This study further introduces the Psalms including their use in Liturgy and communal prayer.
This study introduces the Liturgy of the Hours as an example of using the Psalms in communal prayer.
This study began our exposition of Psalm 25. We noted that it addressed major themes of prayer such as recollection and contemplation. We looked at issues of justice and persecution and examples of Satan as our accuser. We cited the need to always ask for our eyes to be opened to see what we do not see and explored the connection between God being good and His showing sinners the way.
This study explores Psalm 4 as a possible response of David to Absalom's rebellion. We branched into how we can and must find joy in our afflictions, digressed into one reason for intercessory prayer including prayer to Saints, and concluded with a discussion of complete trust in and surrender to the will of God.
In this study, we look at a canticle of praise comprised of several verses in Revelation 4 and 5 used as the last of the psalms in the Evening Office for the Solemnity of All Saints. We also examine the verses in between to gain context. This leads us primarily to a discussion of how great Jesus is, how He is the bridge between the Creator and creation, the Mediator, the Way, how He Himself is the Gospel, and why we would burst into such praise of Him. We explore some of the Old Testament images and themes used by John in Revelation. We digress a bit about how our prayers and lives can be a pleasing aroma to God as well as on the Millennium and possible answers to the question of over whom the Saints reign in the Kingdom. We then stopped the cameras and prayed the Evening Office together.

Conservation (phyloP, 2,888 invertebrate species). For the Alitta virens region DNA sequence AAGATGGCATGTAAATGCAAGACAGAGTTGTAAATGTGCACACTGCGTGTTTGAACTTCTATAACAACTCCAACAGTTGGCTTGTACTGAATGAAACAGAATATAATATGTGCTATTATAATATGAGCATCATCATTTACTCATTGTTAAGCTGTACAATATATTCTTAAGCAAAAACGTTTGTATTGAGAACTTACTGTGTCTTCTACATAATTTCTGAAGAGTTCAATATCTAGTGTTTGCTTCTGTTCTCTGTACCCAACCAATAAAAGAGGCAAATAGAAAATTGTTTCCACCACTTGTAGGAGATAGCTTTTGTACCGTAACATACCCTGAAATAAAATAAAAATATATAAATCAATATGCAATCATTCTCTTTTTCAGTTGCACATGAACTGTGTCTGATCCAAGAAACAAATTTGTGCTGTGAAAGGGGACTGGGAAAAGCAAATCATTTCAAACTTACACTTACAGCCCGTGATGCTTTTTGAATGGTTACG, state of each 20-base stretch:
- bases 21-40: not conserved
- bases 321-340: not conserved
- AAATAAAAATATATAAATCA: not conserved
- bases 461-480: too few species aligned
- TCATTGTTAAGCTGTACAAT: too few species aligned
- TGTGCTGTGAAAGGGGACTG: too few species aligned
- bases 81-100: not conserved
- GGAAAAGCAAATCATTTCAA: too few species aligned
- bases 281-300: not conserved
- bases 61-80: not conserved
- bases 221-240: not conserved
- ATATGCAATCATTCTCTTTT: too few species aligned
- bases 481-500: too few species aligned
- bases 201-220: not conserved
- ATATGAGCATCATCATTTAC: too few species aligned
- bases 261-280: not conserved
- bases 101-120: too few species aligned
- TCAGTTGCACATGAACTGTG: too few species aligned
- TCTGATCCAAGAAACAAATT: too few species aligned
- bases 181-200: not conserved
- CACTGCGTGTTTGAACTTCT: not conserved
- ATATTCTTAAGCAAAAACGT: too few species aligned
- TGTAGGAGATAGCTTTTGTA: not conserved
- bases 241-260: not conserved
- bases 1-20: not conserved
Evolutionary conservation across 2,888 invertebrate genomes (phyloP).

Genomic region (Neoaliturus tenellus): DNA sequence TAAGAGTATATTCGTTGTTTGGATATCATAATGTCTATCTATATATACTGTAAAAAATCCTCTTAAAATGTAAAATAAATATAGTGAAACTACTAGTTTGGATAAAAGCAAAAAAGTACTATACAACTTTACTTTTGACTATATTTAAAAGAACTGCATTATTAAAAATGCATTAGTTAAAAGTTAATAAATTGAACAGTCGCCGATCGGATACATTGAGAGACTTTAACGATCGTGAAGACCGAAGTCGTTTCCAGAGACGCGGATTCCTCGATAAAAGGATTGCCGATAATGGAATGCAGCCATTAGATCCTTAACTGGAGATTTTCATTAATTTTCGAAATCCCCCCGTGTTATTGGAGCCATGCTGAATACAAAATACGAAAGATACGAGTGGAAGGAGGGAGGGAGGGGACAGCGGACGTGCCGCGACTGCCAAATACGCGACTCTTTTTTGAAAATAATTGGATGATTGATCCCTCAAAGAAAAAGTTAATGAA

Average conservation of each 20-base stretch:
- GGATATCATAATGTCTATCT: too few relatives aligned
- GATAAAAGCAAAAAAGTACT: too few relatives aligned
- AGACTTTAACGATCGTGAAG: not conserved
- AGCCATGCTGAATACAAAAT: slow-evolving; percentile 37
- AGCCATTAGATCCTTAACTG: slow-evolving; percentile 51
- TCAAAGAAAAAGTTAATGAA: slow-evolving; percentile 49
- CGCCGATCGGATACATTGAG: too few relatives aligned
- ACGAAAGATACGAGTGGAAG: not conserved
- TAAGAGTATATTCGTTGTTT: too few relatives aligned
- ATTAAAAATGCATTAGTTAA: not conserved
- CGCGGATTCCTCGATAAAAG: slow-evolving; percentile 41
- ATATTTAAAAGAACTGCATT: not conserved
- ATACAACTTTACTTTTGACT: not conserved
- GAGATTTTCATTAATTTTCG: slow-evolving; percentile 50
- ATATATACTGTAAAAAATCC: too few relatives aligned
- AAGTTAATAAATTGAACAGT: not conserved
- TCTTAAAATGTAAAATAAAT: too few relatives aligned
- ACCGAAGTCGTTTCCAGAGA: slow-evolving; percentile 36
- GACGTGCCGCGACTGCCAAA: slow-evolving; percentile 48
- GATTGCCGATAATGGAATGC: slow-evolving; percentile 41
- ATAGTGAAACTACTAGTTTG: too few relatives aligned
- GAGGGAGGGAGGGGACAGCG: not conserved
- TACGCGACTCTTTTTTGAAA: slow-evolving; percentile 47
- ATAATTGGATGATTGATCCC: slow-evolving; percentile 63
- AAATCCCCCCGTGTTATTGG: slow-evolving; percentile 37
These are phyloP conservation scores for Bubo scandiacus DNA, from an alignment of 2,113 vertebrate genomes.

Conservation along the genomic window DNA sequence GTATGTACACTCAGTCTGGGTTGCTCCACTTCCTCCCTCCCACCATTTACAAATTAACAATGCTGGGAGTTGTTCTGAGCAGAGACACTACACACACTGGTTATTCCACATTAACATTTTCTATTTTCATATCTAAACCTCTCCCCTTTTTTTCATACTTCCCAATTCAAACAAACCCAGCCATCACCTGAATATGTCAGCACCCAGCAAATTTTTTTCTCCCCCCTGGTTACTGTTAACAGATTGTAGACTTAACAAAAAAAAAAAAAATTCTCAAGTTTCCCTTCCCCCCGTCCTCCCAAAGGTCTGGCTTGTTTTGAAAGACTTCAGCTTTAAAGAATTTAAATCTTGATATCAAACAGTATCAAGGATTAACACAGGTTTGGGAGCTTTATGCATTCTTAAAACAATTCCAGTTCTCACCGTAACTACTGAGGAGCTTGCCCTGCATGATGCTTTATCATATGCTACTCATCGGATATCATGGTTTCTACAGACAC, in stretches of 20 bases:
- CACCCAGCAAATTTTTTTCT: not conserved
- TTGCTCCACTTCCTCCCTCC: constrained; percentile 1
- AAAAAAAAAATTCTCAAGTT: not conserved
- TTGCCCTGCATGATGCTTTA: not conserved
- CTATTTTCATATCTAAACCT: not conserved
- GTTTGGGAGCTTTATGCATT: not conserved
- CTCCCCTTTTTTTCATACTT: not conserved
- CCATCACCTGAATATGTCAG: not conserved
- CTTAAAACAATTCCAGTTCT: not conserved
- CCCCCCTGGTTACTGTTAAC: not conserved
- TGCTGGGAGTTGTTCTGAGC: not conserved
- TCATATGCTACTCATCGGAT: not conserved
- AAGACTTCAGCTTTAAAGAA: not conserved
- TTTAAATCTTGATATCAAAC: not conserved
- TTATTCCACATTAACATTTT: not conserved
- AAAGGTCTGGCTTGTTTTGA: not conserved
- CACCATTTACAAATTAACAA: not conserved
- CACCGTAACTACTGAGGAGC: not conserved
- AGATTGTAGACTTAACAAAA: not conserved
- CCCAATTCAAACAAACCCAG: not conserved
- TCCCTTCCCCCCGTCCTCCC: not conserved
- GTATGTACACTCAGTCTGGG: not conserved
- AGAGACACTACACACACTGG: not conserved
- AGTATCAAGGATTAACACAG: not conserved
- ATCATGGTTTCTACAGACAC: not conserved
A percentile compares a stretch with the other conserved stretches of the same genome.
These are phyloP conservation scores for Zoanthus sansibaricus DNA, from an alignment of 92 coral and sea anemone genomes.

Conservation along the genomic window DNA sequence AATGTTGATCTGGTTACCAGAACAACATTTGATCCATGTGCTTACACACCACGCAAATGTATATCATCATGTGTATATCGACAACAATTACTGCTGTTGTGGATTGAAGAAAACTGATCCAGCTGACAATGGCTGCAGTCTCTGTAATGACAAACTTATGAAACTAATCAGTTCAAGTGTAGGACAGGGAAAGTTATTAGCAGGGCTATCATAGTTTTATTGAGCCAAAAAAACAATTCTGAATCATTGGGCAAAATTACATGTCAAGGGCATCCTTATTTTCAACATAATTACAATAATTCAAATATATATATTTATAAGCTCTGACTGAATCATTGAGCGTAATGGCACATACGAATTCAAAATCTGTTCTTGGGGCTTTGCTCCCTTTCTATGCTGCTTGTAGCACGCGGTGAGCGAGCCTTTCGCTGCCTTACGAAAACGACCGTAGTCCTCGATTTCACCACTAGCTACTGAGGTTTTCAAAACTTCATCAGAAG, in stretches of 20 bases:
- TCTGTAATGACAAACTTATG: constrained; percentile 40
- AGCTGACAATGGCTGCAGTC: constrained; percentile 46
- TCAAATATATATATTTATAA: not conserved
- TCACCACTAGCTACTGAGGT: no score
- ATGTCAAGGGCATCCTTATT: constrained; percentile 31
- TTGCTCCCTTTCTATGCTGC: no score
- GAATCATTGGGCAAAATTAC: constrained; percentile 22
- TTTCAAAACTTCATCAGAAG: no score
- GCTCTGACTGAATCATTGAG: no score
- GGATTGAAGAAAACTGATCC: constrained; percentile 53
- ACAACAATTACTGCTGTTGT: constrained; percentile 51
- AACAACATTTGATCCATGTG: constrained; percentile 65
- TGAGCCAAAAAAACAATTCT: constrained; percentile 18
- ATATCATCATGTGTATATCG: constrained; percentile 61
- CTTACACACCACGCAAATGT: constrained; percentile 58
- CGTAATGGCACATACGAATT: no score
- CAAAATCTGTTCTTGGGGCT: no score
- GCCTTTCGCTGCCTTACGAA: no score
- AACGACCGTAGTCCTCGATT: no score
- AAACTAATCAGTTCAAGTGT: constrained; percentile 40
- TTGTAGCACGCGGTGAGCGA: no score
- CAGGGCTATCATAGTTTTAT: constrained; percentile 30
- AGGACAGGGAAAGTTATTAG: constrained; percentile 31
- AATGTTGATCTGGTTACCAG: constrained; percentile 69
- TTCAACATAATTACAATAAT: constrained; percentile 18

In our study of Psalm 142, we begin by noting how the Hebrew of the psalm is much later than David even though it claims to be a psalm of David and how the psalmist sees his present distress in the life of David. We then do the same and discuss honestly sharing our complaints, difficulties, and pain with God. We see how the psalmist, Jeremiah, and even Jesus Himself does this all the while completely trusting in God. We also note some of the messianic overtones of the psalm, explore how our suffering and deliverance can be important to others, and conclude by considering the bounty of God toward us and our great hope in Him.
We suggest you begin here:
Foundations of Bible Study